But it becomes rather ridiculous when we’re talking about an international emergency fund that the EU leaders are able to do whatever they want with. Perhaps they choose to “print” enough euros to ten-fold the size of the fund?

Nobody knows anything for sure, these days.

And that’s why most financial pros just don’t give a damn about the rating actions anymore; it’s no longer  possible to take the rating business serious.

And, as Norwegian chief economist Shakeb Syed, rightfully points out – there are far more important things to worry about when it comes to the EU economy than its stupid stability facility.

“Triple-A or no triple-A, I couldn’t care less,” Shakeb Syed at Sparebank 1 Markets says in an interview with Norwegian website www.dn.no.

Syed recon there will be some reactions in the financial markets on Tuesday, but not much,

“In the market, the fund have implied interest costs that is not consistent with a triple-A. So,  in practice, the difference is not that great,” Syed points out.

The Norwegian analyst also says what many financial pros are thinking these days;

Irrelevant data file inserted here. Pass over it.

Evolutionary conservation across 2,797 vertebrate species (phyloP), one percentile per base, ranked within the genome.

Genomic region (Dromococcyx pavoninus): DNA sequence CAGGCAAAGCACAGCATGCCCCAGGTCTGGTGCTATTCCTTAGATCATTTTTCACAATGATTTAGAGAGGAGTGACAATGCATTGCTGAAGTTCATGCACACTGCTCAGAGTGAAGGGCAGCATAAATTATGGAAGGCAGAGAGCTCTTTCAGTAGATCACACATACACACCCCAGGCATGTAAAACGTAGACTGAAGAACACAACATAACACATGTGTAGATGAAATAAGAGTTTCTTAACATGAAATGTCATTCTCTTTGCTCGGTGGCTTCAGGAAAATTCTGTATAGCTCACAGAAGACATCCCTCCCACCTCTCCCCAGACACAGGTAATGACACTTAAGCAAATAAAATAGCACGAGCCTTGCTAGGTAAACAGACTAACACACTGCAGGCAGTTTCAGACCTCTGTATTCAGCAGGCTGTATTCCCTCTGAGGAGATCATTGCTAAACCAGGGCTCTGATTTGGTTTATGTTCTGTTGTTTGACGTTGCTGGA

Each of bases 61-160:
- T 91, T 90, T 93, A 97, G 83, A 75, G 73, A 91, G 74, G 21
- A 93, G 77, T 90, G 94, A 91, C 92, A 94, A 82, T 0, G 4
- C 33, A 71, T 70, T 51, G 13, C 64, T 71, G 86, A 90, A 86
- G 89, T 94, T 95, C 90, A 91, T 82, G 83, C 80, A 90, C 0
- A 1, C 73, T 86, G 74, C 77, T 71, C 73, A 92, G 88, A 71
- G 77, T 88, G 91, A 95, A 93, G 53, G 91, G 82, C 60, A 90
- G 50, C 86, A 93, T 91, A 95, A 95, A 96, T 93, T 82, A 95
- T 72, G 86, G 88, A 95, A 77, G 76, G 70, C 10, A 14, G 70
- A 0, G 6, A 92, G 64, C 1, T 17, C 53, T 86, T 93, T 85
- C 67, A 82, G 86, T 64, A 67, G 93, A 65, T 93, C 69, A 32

“The EFST is a dead-end.”

“Triple-A or not, the fund will never be big enough th cover both Spain and Italy,” he notes.

And Shakeb Syed seems too keeping the right focus, stating that investors should be more worried about  the ECB than the EFSF.

Anyway – here’s a little more from today’s “shocker” by Standard & Poor’s:

“The developing outlook on the long-term rating reflects the likelihood we currently see that we may either raise or lower the ratings over the next two years.”

“We understand that EFSF member states may currently be exploring credit-enhancement options. If the EFSF adopts credit enhancements that in our view are sufficient to offset its now-reduced creditworthiness, in particular if we see that once again the EFSF’s long-term obligations are fully supported by guarantees from EFSF member-guarantors rated ‘AAA’ or by securities rated ‘AAA’, we would likely raise the EFSF’s long-term ratings to ‘AAA’.”

“Conversely, if we were to conclude that sufficient offsetting credit enhancements are, in our opinion, not likely to be forthcoming, we would likely change the outlook to negative to mirror the negative outlooks of France and Austria. Under those circumstances we would expect to lower the ratings on the EFSF if we lowered the long-term sovereign credit ratings on the EFSF’s ‘AAA’ or ‘AA+’ rated members to below ‘AA+’.”

So, anyway the wind blows……